By 2020, the stock keeping and delivery of 70 per cent of consumer goods sold online will be controlled by the e-commerce companies. The share of goods dispatched by sellers on their own has been shrinking in the past two years. This scenario will keep on increasing the need for investments by e-commerce companies and consequently profitability will remain elusive.
The horizontal e-commerce companies like Flipkart and Amazon have realised that in order to control the overall consumer experience it is imperative to have control over the inventory, finds consumer internet data from RedSeer Consulting.
In 2015, the half of the delivery was fulfilled by the e-commerce companies and remaining half was stocked, packed and delivered by the sellers themselves. In 2016, the share of e-commerce controlled delivery went up to 53 per cent in 2016 and 58 per cent in 2017.
RedSeer predicts that this will move up to 70 per cent by 2020, with sellers only delivering 30 per cent of the inventory.
As per the FDI rules, e-commerce companies following the marketplace model are not supposed to hold inventory of their own. The marketplace model does not give any control to the e-commerce company on the stock, its packaging and delivery. This makes them just a platform where the seller and buyer can transact. However, in order to reduce the delivery time and ensure the quality of delivery, e-commerce companies have been setting up fulfillment centres that can be used by the sellers.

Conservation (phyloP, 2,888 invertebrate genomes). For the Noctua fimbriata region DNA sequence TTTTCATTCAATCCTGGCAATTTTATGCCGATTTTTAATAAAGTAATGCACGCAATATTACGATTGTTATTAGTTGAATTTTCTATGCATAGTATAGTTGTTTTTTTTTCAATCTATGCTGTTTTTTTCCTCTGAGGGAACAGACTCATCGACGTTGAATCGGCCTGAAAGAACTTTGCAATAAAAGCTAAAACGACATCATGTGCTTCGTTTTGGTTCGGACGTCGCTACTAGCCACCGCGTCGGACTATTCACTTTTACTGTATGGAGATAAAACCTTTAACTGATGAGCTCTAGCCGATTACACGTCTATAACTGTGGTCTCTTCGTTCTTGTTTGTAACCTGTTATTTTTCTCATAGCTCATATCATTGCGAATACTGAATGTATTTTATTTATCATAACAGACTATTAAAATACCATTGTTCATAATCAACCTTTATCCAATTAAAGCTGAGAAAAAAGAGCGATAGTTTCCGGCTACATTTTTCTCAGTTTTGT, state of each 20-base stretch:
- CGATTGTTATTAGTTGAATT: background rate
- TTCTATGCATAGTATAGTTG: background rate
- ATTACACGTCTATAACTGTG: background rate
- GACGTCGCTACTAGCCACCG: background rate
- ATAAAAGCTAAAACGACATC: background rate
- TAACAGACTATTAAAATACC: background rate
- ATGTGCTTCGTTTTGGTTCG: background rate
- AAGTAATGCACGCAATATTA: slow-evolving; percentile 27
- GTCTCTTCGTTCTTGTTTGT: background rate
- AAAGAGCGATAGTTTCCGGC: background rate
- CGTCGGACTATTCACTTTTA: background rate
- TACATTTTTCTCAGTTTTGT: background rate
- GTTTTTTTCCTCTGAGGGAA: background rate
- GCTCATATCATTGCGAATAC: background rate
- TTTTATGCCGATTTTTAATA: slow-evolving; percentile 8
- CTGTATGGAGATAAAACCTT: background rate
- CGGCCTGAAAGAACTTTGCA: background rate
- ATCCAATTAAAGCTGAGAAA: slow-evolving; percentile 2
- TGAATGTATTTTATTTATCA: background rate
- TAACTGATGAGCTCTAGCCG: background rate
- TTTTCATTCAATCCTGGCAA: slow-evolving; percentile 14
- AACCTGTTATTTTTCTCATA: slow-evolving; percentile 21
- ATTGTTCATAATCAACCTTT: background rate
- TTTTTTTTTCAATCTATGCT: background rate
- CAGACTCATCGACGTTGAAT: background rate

The sellers can use the FCs to stock their inventory and the e-commerce company gets them packed and delivered on their behalf. As per the FDI rules, the ownership of the inventory should be with the seller. Even for private label products, e-commerce companies insist that they do not own the products, but promote them as brands on behalf of the sellers.
Amazon India has 62 Fulfilment Centres in 13 states with close to 18.5 million cubic feet of storage space and more than 200 of delivery stations. Flipkart too has a similar number of fulfillment centres and delivery stations.
“The experience of consumers, quality of the product and the timeline of delivery has improved since the e-commerce players started increasingly controlling the inventory. Regular deliveries have shrunk by two to three days and a large quantum of delivery happens next day,” said Vaibhav Arora, associate general manager, RedSeer.
However, creation of the infrastructure and deployment of manpower in FCs have been increasing the need for investments by e-commerce players. Amazon is committed to invest $5 billion in Indian market and this also includes investment on fulfillment centres. Similarly, Flipkart too has been making a similar investment. The new entrant Paytm Mall also is expected to pump in money to compete with the existing players. Increasing investment will keep profits elusive for the players and competition stiff in the e-commerce space.